SPFs key priority within the next 2-3 years will be implementation of the large-scale privatization, for which a modern law has been adopted in March 2018. Implementation of privatization procedure in strict accordance with the law will be a major signal for both foreign and Ukrainian investors that Ukraine is a country worth investing into.
The new legislation approved in 2016 has greatly increased independence of the judicial system. Nevertheless, there can be informal attempts on the side of politicians or business to influence the judges.The new President should clearly state that such attempts would be unacceptable and immediately terminated. And actually implement this statement.
Finally, regardless of his/her influence over Parliament, President is a popularly elected figure and may use this popularity to hurt or benefit the country. A good use of popular trust would be to advocate and support economic reforms.
In our view, the most important reforms which the next President should support are the following:
- the constitutional reform that would finally complete decentralization and ideally eliminate the dualism of power in the Ukrainian executive branch (or the President may want to call a constitutional assembly to complete this task). The decentralization is essential for development of democracy and prevention of the state capture.
- implementation of the Association Agreement with the EU – which implies a lot of day-to-day work on harmonization of the Ukrainian legislation with the European one. In the longer perspective, this work opens opportunities for closer EU-Ukraine cooperation at all levels.
- introduction of the sales and purchase market for agricultural land – this will bring in investors, improve efficiency in the sector and increase GDP by about 1.5 p.p.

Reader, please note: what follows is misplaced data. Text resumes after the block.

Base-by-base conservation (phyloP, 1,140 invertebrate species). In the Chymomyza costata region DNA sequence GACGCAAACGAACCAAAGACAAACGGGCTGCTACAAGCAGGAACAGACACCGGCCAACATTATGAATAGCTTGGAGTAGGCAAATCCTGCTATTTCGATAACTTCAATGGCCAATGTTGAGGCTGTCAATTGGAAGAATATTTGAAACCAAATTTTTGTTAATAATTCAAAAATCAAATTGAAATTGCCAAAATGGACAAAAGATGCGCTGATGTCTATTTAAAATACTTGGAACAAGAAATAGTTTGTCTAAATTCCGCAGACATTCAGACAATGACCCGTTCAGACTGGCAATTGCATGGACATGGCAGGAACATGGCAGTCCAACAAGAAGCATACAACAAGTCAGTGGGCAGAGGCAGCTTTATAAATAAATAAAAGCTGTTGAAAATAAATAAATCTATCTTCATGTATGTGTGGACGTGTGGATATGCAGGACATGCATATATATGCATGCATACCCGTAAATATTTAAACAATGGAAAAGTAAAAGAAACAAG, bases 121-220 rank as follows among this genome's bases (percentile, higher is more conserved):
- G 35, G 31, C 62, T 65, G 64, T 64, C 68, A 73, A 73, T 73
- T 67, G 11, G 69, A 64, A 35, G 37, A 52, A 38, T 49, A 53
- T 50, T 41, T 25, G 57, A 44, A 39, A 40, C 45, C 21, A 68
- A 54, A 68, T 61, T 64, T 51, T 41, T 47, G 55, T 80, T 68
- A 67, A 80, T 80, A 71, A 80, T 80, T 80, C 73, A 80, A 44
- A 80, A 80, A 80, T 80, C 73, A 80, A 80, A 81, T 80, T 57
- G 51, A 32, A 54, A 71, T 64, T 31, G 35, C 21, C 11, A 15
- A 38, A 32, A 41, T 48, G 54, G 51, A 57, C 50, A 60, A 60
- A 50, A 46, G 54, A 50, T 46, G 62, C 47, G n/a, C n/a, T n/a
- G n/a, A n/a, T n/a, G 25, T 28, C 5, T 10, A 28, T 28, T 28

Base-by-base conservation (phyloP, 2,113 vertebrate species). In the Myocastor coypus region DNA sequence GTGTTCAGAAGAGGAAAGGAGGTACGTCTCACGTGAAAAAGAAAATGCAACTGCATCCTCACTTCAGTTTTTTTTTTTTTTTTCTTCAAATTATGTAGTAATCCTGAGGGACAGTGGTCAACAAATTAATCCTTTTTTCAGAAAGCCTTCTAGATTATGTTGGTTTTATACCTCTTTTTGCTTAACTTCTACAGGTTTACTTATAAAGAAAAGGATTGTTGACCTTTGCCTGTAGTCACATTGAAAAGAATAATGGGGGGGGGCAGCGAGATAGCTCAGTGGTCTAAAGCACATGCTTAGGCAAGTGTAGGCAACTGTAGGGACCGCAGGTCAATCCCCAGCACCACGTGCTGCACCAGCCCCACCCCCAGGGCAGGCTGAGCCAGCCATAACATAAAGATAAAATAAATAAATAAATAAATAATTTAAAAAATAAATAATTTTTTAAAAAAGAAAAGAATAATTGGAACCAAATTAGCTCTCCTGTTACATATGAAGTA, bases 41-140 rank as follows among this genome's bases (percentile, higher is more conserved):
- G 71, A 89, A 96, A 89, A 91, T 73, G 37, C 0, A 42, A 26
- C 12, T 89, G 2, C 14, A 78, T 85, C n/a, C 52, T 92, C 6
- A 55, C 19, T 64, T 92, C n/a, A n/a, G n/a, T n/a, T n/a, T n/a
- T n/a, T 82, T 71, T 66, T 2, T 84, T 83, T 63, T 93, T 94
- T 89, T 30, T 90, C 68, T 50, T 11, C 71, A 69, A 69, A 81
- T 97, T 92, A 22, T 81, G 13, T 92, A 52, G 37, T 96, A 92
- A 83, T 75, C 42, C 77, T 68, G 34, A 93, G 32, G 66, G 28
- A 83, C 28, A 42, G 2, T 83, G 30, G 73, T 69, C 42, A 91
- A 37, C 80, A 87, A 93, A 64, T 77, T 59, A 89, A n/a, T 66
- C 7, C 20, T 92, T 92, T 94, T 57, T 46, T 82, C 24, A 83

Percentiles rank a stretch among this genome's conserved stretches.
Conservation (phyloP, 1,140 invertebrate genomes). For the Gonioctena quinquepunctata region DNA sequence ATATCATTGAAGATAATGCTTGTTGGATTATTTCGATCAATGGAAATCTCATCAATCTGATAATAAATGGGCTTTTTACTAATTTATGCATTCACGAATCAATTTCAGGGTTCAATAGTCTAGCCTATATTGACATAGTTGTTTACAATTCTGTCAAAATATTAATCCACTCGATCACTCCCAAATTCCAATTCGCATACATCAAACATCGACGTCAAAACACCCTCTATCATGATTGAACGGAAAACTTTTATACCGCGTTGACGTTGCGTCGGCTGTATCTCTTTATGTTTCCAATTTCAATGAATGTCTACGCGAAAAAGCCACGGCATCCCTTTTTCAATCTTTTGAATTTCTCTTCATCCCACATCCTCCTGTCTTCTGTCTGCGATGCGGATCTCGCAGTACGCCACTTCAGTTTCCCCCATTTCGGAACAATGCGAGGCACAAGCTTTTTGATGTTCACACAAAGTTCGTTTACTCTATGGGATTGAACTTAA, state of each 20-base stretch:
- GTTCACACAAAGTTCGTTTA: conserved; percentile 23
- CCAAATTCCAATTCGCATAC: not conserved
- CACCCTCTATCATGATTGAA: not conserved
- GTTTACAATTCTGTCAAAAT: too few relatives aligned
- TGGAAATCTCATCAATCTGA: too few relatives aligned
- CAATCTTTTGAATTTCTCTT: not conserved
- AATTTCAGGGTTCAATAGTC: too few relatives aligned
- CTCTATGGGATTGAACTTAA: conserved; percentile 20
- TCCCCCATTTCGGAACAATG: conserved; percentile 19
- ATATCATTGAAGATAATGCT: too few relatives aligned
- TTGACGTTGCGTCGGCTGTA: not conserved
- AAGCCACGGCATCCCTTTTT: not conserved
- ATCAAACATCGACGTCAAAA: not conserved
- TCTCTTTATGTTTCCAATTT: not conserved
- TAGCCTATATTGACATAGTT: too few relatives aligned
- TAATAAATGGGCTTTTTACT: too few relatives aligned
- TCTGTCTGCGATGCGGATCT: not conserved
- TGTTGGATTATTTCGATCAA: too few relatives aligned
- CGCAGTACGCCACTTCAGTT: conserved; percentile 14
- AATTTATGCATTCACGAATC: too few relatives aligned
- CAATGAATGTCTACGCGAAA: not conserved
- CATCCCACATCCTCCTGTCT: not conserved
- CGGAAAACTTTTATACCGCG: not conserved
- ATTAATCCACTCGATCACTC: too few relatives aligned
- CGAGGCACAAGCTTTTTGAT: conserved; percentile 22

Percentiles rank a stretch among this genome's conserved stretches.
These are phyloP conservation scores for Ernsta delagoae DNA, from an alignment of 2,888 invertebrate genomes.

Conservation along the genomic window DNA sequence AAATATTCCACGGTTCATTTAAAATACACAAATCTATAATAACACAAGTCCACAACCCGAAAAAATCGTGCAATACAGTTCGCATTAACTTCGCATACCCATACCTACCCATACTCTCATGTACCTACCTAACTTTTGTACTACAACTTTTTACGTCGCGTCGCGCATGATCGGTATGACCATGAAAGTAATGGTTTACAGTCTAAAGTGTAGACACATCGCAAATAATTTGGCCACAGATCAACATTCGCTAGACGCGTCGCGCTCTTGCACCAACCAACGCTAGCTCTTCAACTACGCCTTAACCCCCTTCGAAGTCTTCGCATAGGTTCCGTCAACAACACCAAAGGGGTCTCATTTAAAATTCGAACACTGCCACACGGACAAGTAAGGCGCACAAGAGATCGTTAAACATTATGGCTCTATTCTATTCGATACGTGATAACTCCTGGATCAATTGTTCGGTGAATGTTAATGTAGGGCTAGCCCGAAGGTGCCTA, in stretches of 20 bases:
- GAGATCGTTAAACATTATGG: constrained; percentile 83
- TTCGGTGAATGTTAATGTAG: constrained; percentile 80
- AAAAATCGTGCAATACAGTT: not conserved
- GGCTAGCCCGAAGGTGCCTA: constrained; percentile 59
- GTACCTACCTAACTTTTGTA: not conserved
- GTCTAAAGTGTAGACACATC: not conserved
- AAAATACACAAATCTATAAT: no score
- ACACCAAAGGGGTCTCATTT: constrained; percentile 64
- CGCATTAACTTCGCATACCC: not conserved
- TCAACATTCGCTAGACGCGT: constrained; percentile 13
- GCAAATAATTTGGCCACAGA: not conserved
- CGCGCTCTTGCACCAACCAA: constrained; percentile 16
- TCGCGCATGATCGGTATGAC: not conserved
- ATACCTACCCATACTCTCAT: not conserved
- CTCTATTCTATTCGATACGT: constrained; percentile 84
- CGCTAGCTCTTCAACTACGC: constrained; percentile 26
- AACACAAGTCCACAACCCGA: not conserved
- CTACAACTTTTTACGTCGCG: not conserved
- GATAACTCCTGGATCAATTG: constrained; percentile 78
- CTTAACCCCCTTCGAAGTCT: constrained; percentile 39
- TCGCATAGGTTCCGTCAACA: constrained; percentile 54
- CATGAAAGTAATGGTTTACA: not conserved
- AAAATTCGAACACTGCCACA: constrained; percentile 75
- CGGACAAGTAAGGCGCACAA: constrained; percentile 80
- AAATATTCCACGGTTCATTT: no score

- healthcare and education reforms – these reforms are essential for development of human capital, and in today’s world people are the main asset of a country;
- Improvement of the business environment, i.e. deregulation and enhancement of competition; improvement of corporate governance standards in the country, including via privatization of state-owned firms that do not create a unique social value.
What the next President should not try to do is to logroll in the parliament. Using such old schemes to adopt even progressive laws would be a disservice to the country where the long due political reform – establishing the trust and cooperative mindset between citizens and the state – has barely started.
In line with the above mentioned reforms, the President should not sign any legislation that tries to implement uneven conditions for economic actors, create opportunities for unfair profits, or to roll back progressive changes, e.g. to scrap the public procurement system or the central bank independence.
Also, the President should not undermine government policies or stall important legislation in attempts to support their own popularity at the expense of other players. Such political games would result in a loss for the entire country.
* The parliamentary elections are scheduled for October 2019
- Oleksandra Betliy, Ministry of Finance of Ukraine
- Olena Bilan, Dragon Capital
- Volodymyr Bilotkach, Newcastle U
- Tymofii Brik, KSE
- Kateryna Dronova, Berkeley
- Yuriy Gorodnichenko, UC Berkeley
- Veronika Movchan, IER
- Zoya Mylovanova, Northwestern University
- Alex Nikolsko-Rzhevskyy, Lehigh University
- Olena Nizalova, University of Kent
- Denys Nizalov, KSE
- Natalia Shapoval, KSE
- Ilona Sologoub, KSE
- Oleksandr Talavera, Swansea University
- Dmytro Yablonovskyy, Centre for Economic Strategy
- Oleksandr Zholud, NBU
The authors do not work for, consult to, own shares in or receive funding from any company or organization that would benefit from this article, and have no relevant affiliations